Breakout Year for the Regional Development School Yields 15 New Academy Players 

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That is what Atlanta United set out to create in Georgia’s grassroots soccer community when it established the Regional Development School (RDS).  

Despite the hurdles that the pandemic brought on, the club’s commitment to that mission has remained steady and its youth player development program has continued to serve as a pathway into the Academy.  

“This is a watershed moment for the Regional Development School,” Atlanta United Director of Coach Education and Development Dean Atkins said.  

Since 2020, the Regional Development School graduated 15 players into Atlanta United’s Academy, bringing the total number of graduates to 21 since the program began in 2018.

“We’re extremely proud of each of our RDS graduates who have worked hard across many seasons to hone their craft and put themselves in a position to excel, and take the next step, into our Academy,” Atkins said.

The growth of the pipeline from RDS to the Academy is best illustrated by the U-12 team, which this season includes seven graduates of the Regional Development School and is coached by Kellington Boddie, who was a RDS Regional Coordinator prior to being promoted to Academy Head Coach.

“It’s so cool to see the excitement of kids coming in for tryouts and seeing them play with RDS week in and week out and then before you know it, they get that invitation to represent the club on the Academy level,” Boddie said.

The first season is always special for an Academy coach. But Boddie said his was made even more memorable by the fact that four of his players joined him in making the jump from RDS to the Academy.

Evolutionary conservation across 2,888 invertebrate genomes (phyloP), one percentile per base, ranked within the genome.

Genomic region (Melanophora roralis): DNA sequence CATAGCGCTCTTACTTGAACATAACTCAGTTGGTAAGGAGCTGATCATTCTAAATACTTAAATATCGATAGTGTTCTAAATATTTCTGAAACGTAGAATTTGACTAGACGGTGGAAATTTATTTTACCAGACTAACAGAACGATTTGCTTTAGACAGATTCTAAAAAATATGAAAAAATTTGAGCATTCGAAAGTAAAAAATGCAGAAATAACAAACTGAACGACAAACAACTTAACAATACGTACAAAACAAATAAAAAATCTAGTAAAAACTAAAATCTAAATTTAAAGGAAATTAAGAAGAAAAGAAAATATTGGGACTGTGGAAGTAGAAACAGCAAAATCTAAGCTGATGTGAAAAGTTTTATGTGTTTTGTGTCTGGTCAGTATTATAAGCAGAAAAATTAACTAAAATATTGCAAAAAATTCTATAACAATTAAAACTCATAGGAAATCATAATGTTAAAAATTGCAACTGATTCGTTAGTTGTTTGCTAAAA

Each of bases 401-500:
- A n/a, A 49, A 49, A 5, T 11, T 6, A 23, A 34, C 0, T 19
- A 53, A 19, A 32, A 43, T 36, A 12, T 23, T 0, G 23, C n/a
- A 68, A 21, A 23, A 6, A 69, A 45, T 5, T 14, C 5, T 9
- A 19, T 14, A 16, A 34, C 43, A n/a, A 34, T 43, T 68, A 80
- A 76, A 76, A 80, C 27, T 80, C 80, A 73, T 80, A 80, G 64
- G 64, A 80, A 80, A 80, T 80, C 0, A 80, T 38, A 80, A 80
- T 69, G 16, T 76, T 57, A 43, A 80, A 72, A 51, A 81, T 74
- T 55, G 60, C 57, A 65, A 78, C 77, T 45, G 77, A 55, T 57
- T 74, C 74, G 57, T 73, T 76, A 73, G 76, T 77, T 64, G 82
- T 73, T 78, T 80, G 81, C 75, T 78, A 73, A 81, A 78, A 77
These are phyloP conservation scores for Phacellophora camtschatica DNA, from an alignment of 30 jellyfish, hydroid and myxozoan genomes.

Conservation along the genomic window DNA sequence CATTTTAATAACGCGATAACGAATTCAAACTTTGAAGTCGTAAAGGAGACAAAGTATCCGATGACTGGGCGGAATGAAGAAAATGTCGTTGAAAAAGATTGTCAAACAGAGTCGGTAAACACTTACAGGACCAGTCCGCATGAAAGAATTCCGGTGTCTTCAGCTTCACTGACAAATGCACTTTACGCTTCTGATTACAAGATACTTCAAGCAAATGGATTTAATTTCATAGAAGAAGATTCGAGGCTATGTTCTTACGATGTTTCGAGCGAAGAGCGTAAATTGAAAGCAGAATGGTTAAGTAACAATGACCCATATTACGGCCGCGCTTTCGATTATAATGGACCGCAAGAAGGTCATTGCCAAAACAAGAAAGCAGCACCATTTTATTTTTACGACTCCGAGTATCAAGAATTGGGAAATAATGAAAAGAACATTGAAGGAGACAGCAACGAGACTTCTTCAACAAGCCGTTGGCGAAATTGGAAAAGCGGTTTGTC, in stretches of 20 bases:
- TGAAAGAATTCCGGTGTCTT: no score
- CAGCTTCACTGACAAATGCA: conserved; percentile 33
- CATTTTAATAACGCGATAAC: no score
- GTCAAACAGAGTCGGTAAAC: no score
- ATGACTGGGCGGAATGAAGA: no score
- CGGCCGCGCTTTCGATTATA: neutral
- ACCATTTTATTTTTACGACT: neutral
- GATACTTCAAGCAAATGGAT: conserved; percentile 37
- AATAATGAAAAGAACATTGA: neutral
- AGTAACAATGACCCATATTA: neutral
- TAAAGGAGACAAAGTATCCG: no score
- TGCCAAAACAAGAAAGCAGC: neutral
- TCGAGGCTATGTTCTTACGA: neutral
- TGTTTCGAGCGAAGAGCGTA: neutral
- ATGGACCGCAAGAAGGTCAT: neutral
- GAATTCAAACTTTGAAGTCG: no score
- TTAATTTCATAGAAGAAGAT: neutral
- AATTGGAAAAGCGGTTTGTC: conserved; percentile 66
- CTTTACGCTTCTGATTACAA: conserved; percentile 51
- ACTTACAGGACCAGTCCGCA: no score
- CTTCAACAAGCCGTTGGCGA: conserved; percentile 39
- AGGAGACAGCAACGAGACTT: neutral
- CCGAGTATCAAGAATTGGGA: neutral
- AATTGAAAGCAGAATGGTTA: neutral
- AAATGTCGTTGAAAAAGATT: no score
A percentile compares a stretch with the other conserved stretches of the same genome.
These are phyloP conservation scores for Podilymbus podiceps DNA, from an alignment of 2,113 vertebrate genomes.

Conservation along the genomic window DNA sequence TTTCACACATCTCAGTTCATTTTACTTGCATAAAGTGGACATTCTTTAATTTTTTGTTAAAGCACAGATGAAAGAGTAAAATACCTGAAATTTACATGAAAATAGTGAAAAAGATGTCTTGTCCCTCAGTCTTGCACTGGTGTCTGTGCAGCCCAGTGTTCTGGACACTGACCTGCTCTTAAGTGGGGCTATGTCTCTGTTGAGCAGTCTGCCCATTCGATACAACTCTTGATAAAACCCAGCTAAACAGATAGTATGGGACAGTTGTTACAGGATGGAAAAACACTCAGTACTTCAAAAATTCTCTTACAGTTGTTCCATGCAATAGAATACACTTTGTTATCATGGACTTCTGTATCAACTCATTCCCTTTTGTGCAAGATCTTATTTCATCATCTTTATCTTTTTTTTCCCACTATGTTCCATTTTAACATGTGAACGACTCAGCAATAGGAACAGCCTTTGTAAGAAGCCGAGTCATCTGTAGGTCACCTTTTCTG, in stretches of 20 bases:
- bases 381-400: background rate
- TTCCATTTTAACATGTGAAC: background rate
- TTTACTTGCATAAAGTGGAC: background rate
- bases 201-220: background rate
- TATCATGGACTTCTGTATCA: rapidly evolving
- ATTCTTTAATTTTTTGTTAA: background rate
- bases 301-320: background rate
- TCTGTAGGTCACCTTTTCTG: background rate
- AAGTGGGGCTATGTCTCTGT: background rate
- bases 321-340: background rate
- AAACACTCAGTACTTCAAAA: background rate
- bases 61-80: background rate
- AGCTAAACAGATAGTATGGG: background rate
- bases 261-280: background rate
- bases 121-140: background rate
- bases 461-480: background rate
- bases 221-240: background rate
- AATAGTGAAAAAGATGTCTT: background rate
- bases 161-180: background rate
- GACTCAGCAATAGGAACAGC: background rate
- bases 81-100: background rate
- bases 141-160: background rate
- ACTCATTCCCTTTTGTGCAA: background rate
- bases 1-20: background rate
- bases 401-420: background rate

“Not only is it good for them to be able to feel that recognition of the hard work that they and their parents have put in,” Boddie said, “but it’s also good for their peers to be able to say ‘I can be that next guy.’ Being able to work with Dean [Atkins] and the staff, they gave me an opportunity to, not only try new things, but fit into the mold here at Atlanta United. I worked hard, and they worked hard at pushing me, and I believe it’s the same for the players,” Boddie added.

This year, seven RDS products will compete with the U-12s in the Southeastern Clubs Champions League (SCCL) with six others competing with the U-13s in MLS NEXT.

Alongside their previous clubs, RDS has helped prepare these young players for the rigors of Atlanta United’s Academy, but the mandate of the program remains the same: grow the game and help develop the next generation of soccer players in and around Georgia.

“We’re hard at work fine-tuning the curricula, providing detailed player feedback via evaluations and adding additional competitive pathways in the form of our RDS Showcase Teams,” Atkins said. “In our eyes, the RDS program is just getting started.

RDS now hosts programs in seven locations in Georgia—Marietta, Gainesville, Dalton, Doraville, East Atlanta, Peachtree City and Alpharetta—and plans to expand its reach even further to meet Georgia’s youth players wherever they may be.

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